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The banks invocation of the ‘Wall Street Rule’

Part II: Five Year Statute of Limitations Series “The banks invocation of the ‘Wall Street Rule”



In part two of this video series Roy Oppenheim discusses the banks invocation of the “Wall Street Rule” when it comes to foreclosure and the statute of limitations. Discussing the legal fiction that is “de-acceleration” and how it is being enforced by some lower courts in Florida. Explaining the motivation behind the courts decisions, specifically the threat by the American Legal and Financial Network that if the courts if the court side with the homeowners it would “discourage lenders from lending.” Roy Oppenheim reviews the hijacking of the legislative function and the current state of statute of limitations litigation in Florida.



EXTRA! EXTRA!: New York Times puts foreclosure statute of limitations front and center

Part 1: Burning Issues Regarding the Foreclosure Statute of Limitations and Who it Affects

Housing foreclosures Issues

In part one of his two part video series Roy Oppenheim discusses the burning issue regarding the foreclosure statute of limitation and who it affects. 

Citing to a recent New York Times article which brought the uncertainty about the statute of limitations to national headlines, Roy explains how the statute of limitations was meant to be applied. Explaining that the statute begins to run when the bank sends an acceleration letter or when they file a foreclosure lawsuit. Exploring the different cases to which the five year statute of limitations will apply, such as cases which are interrupted by a bankruptcy or a dismissal. Roy Oppenheim is putting people on notice about how the statute of limitations may affect their foreclosure.






4 Astonishing Reasons We've Lost America's Trust in the United States Judicial System

The transformation of the United States from a democratic-republic to an oligarchy where the wealthy elites yield most of the power.

Pay attention to the candidates in the US election 2016 and not your affiliated party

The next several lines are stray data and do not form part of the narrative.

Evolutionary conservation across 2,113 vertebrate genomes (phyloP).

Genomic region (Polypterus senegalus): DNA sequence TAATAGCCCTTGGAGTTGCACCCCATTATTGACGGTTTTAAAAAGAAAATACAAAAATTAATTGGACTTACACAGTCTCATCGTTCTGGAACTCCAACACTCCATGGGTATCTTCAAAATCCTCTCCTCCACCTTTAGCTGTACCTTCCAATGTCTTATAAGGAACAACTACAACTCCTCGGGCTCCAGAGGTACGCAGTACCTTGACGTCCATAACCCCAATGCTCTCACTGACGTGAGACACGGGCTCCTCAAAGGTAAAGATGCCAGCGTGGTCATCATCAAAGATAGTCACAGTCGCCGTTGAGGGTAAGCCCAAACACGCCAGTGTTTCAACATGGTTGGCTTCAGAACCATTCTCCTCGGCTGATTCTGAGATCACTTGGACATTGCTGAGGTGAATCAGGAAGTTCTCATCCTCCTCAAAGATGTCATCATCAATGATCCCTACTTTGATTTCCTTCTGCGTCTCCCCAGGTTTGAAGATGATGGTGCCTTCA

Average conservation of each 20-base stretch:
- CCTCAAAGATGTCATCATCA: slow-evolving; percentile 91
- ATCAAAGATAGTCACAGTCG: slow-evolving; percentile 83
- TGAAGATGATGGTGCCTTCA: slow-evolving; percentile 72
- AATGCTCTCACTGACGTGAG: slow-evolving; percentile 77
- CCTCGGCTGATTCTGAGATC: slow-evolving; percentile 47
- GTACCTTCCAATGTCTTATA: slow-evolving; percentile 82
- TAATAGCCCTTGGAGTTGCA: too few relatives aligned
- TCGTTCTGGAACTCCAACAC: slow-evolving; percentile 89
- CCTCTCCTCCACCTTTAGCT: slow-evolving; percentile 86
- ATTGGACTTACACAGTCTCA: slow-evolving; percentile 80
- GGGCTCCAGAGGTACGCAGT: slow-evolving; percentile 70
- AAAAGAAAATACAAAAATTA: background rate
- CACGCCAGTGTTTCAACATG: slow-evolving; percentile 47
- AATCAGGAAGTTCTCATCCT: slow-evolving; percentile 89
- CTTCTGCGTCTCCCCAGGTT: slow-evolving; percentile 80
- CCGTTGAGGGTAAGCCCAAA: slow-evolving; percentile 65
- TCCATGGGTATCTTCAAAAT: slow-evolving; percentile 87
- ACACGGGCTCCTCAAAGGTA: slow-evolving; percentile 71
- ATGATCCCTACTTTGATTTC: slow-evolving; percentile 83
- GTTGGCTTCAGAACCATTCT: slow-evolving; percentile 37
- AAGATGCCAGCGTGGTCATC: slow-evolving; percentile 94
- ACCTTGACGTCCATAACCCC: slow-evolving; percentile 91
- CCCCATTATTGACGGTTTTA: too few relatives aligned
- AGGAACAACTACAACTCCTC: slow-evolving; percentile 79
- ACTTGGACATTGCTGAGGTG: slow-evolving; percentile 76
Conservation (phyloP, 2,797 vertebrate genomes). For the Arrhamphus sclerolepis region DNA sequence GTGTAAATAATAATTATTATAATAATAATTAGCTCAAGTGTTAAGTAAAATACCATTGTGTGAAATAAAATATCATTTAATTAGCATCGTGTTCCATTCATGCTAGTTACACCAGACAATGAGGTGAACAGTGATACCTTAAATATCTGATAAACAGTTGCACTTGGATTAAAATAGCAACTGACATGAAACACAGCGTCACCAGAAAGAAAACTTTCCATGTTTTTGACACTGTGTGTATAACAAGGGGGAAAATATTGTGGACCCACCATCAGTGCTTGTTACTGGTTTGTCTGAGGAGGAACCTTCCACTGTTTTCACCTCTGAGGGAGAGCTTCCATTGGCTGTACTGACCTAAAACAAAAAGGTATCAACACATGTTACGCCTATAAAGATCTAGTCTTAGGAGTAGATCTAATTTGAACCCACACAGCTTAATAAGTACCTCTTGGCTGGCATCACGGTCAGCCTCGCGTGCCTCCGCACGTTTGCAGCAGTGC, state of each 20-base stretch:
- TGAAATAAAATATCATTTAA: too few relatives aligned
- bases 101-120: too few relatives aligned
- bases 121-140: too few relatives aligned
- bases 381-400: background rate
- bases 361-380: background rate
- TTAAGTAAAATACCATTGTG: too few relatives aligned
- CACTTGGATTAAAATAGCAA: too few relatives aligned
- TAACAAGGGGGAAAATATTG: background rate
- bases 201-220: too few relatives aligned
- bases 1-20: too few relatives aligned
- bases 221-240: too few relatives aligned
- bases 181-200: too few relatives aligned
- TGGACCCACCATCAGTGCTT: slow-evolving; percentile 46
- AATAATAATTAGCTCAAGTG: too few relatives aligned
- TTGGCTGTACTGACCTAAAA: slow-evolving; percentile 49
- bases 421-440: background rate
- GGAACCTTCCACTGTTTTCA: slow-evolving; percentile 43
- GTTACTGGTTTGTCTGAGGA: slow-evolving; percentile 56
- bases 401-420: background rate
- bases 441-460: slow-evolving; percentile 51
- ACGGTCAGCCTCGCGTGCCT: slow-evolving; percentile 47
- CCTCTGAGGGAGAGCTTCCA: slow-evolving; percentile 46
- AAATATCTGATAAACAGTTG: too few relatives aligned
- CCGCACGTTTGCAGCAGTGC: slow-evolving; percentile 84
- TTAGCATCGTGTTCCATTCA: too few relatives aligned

Roy Oppenheim examines the 4 reasons behind the sudden decline of trust in the in the judicial system. Citing recent articles from the New York Times, Gallup Poll results, a Readers Digest survey, and a study conducted by Princeton University, this video highlights the transformation of the United States from a democratic republic to an oligarchy where the wealthy elites yield most of the power. Mr. Oppenheim introduces people to the Wall Street Rule, the new version of the Golden Rule in the United States. What is the Wall Street Rule? It’s simple—Wall Street rules.

He further discusses how the shift in power from the many to the few has been evidenced by high rates of nepotism in American politics. Mr. Oppenheim’s goal is to show the average American that they can regain power through the judicial system and electoral process. Watch video, here.

 Gallup Poll Gap in Trust in Congress4 Issues to Consider:

NY Times—Just How Nepotistic Are We?

Princeton Study—Princeton Study: U.S. No Longer An Actual Democracy

Gallup Poll—Americans’ Trust in Executive, Legislative Branches Down

Readers Digest—The 100 Most Trusted People in America


United States Supreme Court Strays from the Pack with a Crucial Ruling for Borrowers

Roy Oppenheim, foreclosure and real estate defense attorney. Legal blogger and founder of the South Florida Law Blog.

Oppenheim Law Firm – 

Real estate and foreclosure defense attorney Roy Oppenheim passionately defends Florida homeowners and investors from foreclosure, arranging short-sales, loan modifications, mortgage advice, commercial litigation, and business related matters.  Roy is also the original creator of the South Florida Law Blog, named the best business and technology blog by the Sun-Sentinel. Share your comments and thoughts on the Oppenheim Law digital media social networks.


More Short Sale and Modifications A-Comin’

More Short Sale and Modifications A-Comin’  Aunt Fannie and Uncle Freddie May Cause a New Round of Strategic Defaults

Aunt Fannie and Uncle Freddie May Cause a New Round of Strategic Defaults

Having gotten over moral hazard, Fannie Mae and Freddie Mac may be encouraging borrowers to participate in strategic default. In recently published guidelines, the Federal Housing Finance Agency (FHFA) announced new requirements for the sale of non-performing loans (NPL) by Freddie Mac and Fannie Mae, which make foreclosure a last resort. The FHFA believes that these regulations will result in favorable outcomes for borrowers in default, allowing them to keep their homes. While this may be true, another result of this regulation will be strategic defaulters; homeowners who could potentially afford to pay their mortgage but owe more than what the property is worth. The relevant FHFA requirements include: